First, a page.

Guide to Tar command

By | Ottobre 7, 2016

The command Tar (Tape Archive) is used to create file archives. It is often used with the combination of compression programs such as gzip and bzip2 to reduce the size of archvi and occupy less space. In this guide we will look at the main options to use Tar and a small tutorial on using to back up your data format tar.gz.

Let’s see how to use it…

1st Example

To create a simple archive without compression, the command to use is:

$ tar cvf archive_name.tar file1 fil2 file3 ...

To extract the archive using the command:

$ tar xvf archive_name.tar

2nd Example

Let’s create an archive containing the files within the directory /home/john

$ tar cvf home_john.tar /home/john/*

In this way we have created the archive home_john.tar with all the files in the home (/home/john/*)

And ‘possible to exclude certain directories, such as /home/john/downloads with the command:
$ tar cvf home_john.tar /home/john/* --exclude "/home/john/downloads"

3rd Example

We create a tar archive with gzip compressing it later. This is possible through 3 ways:

Using two passes with two lines:

$ tar cvf archive.tar file1
$ gzip archive.tar

It will create a file archive.tar.gz

Using two passes with a single line:

$ tar cvf archive.tar file1 && gzip archive.tar

It will create exactly the same file mentioned above.

Using a step and a line:

$ tar cvfz archive.tar.gz file1

To extract the archive .tar.gz you can use the command:

$ tar xvfz archivio.tar.gz

or in two steps:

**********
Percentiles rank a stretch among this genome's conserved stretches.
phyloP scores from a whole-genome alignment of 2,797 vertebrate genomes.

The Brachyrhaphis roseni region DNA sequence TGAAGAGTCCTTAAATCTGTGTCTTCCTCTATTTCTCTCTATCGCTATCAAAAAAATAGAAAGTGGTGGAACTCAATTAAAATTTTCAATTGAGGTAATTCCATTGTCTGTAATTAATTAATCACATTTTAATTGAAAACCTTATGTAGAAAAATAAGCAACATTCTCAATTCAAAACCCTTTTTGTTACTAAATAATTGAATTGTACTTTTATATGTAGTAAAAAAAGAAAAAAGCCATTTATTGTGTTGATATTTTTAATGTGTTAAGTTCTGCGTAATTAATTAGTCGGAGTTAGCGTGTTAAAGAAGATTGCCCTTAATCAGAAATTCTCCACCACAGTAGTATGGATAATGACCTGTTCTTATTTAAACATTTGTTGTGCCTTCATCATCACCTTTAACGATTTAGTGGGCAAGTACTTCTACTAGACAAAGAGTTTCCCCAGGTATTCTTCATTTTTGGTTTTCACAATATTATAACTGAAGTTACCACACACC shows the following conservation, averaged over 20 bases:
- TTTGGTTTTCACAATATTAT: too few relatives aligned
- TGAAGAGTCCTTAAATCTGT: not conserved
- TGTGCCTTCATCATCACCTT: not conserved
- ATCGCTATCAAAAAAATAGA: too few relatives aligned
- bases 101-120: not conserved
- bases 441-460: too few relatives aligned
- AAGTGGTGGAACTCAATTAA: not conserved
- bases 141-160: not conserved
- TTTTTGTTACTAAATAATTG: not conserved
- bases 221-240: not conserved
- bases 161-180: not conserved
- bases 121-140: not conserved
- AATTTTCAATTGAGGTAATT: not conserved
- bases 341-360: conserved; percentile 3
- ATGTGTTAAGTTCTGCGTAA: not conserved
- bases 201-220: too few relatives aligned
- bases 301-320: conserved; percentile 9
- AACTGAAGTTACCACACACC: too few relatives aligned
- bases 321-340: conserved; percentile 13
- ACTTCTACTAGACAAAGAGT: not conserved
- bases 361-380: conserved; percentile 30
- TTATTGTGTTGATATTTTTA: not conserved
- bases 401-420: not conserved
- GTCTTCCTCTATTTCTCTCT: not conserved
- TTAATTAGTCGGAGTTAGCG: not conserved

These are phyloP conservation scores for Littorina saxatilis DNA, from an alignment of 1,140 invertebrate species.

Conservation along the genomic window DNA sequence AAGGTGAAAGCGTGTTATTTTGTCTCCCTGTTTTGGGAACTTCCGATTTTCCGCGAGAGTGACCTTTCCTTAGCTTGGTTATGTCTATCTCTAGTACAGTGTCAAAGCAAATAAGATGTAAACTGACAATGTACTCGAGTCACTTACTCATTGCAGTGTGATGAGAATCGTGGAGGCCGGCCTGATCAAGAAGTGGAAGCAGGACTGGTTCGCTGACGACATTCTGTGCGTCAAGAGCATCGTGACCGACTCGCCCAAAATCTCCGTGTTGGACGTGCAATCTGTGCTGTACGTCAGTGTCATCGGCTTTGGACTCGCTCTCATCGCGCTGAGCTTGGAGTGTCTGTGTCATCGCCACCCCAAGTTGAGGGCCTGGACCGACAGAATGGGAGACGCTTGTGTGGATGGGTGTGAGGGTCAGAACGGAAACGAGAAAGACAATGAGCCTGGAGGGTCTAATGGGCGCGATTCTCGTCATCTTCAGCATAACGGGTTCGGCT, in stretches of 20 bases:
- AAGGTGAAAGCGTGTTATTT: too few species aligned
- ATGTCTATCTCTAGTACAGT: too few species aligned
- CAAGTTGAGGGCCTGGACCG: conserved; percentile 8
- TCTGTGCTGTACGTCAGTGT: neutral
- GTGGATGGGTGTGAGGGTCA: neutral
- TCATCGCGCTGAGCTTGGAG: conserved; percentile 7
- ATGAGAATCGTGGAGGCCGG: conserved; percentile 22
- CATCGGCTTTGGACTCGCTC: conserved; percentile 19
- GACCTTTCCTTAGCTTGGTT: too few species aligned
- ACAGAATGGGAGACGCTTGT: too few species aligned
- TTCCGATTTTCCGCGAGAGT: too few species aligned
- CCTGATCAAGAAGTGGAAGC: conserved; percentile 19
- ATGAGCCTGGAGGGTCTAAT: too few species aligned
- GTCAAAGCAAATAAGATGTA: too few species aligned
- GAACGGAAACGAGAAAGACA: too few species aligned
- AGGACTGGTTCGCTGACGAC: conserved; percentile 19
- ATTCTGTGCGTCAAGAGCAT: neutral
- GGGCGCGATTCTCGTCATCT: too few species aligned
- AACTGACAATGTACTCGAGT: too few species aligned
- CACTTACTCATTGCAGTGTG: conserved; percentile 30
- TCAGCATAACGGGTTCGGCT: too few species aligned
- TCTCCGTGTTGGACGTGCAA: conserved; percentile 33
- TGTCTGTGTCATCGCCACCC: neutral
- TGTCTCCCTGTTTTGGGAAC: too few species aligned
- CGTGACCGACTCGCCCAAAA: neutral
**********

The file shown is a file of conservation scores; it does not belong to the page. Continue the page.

$ gunzip archive.tar.gz
$ tar xvf archive.tar

Two passes the same line:

$ gunzip -c archive.tar.gz | tar -xf -

4th Example

Compress the archive using bzip2:

$ tar cjvf archive.tar.bz2 file1 file2

To extract the file you just created:

$ tar xjvf archive.tar.bz2

5th Example

To view the files in an archive .tar command to use is:

$ tar tf archive.tar

while for the archives .tar.gz the command to use is:

$ tar tgf archive.tar.gz

Backup the entire system

As we all know, having a backup of your entire system, sensitive data and some configuration files can sometimes be really comfortable. Let’s see how to do that using tar and gzip compression.

To back up the entire system, excluding the unnecessary directories (using the –exclude seen above), open a terminal as user “root” and run the command:

$ tar cvfzp /home/$USER/root_backup.tar.gz /* --exclude "/dev" --exclude "/proc" --exclude "/sys" --exclude "/tmp" --exclude "/lost+found" --exclude "/home/$USER/root_backup.tar.gz"

In this way we have created the archive containing all the files in the “/” excluding /dev/proc/sys/tmp/lost+found and the same store that you will create.


Let’s see in detail the options used in this guide.

c = creates the archive

v = verbose mode, it shows the complete output

f = use file archive

x = extract the archivio

z = squeeze using gzip

j = squeeze using bzip2

t = view contents

-C directory = specifies the destination directory

–exclude = exclude files or directories

For more options and functionality see the tar manual available with the command:

$ man tar

Good Storage!

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